Rebels say found evidence of war crimes that may warrant ICC case against S. Sudan army

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Abdallah Banda Abakaer Nourain is seen inside the courtroom of the International Criminal Court in The Hague, Netherlands, Thursday June 17, 2010. The two men suspected in a deadly 2007 attack against African Union peacekeepers in Darfur have voluntarily surrendered to the International Criminal Court to face war crimes charges. (AP Photo/Toussaint Kluiters/Pool)

While the evidence remains unclear, the National Salvation Front said in a statement dated June 11, that it “has gathered evidence from independent investigators, family members of the deceased and other victims of a spree of recent coordinated ethnic-based war crimes targeting specific areas and communities in Central Equatoria State (CES).”

South Sudan’s National Salvation Front (NAS) led by General Thomas Cirilo Swaka has said that it has ‘gathered evidence’ of war crimes committed during the ongoing conflict by South Sudan government forces alleging that civilians have been punished for their support to the rebel group, or because of affiliation to certain ethnic communities.

While the evidence remains unclear, the National Salvation Front said in a statement dated June 11, that it “has gathered evidence from independent investigators, family members of the deceased and other victims of a spree of recent coordinated ethnic-based war crimes targeting specific areas and communities in Central Equatoria State (CES).”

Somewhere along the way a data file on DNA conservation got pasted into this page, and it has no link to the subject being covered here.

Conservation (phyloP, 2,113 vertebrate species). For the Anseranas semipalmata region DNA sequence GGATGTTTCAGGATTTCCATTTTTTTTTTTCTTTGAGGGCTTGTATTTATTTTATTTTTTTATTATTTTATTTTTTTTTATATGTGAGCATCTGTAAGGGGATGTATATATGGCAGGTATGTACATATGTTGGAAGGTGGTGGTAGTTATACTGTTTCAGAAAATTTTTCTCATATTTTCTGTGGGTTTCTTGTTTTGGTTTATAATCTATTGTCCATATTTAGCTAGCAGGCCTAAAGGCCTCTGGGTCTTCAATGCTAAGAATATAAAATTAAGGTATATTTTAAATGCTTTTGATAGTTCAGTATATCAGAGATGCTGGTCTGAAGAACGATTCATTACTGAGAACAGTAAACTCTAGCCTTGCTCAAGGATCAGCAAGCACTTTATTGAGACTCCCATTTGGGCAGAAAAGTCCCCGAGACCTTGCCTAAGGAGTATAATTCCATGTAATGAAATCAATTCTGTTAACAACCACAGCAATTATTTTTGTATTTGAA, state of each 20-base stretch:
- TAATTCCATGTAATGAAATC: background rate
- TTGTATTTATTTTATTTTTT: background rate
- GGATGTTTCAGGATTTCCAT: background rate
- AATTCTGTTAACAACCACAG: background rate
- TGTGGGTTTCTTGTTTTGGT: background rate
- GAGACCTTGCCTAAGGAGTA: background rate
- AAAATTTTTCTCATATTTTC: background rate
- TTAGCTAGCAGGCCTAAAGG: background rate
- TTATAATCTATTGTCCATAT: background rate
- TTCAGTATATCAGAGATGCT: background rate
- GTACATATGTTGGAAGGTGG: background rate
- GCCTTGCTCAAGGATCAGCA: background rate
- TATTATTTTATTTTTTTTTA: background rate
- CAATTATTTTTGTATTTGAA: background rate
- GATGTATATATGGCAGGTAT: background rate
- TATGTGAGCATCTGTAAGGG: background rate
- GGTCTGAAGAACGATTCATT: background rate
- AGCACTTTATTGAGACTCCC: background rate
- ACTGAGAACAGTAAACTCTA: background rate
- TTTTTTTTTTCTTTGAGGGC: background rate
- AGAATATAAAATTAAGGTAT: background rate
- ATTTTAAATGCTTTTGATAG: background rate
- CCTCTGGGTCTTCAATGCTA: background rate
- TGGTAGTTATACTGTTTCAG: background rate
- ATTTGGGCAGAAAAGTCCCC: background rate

In late May, a Central Equatoria state church cleric was arrested along with a 10-year-old Sunday school boy and two others and was later on murdered allegedly by uniformed members of South Sudan People’s Defense Forces.

The army issued a statement distancing itself from the murder and instead pointed an accusing finger on the National Salvation Front saying “picking up and gruesome killing bore hallmarks of NAS’ clandestine activities in Greater Lanya.”

“We are no sure that our servicemen deployed in Lainya were responsible for picking up members of the Church and killed them in cold blood. This information was brought to the attention of the chief of defense force, Gen. Santino Deng Wol who promised to carry out an investigation because the level of accusation is so serious,” army spokesman Major-General Lul Ruai Koang told Sudans Post on June 2.

“We have just shared with him this information and he said he is not sure whether our forces were responsible for those killed but however, he promised that investigation will be done,” he added.

In a press release on May 26, just days before the killing of the Catholic Church Priest, the Cirilo-led opposition group said government forces are punishing “punishing civilians for allegedly supporting NAS and/or because of their ethnic background.”

It alleged that the SSPDF has also resolved to “use force and pursue a policy of mass displacement, uprooting and punishing civilians through the creation of intra and inter-tribal conflicts to keep communities busy fighting each other, thus preventing them from paying attention to national issues and the failures of the government in Juba.”

While reiterating its commitment to the Cessation of Hostility Agreement (CoHA) signed in late 2017 which the rebel group and the government recommitted to in January last year, the National Salvation Front said it “will not relent from its commitment and mandate to defend not only itself but the civilians who look up to NAS for safety and protection.”

If proven, the rebel group may seek to go to the International Criminal Court (ICC), the first and only permanent international court with jurisdiction to prosecute individuals for the international crimes of genocide, crimes against humanity, war crimes and the crime of aggression.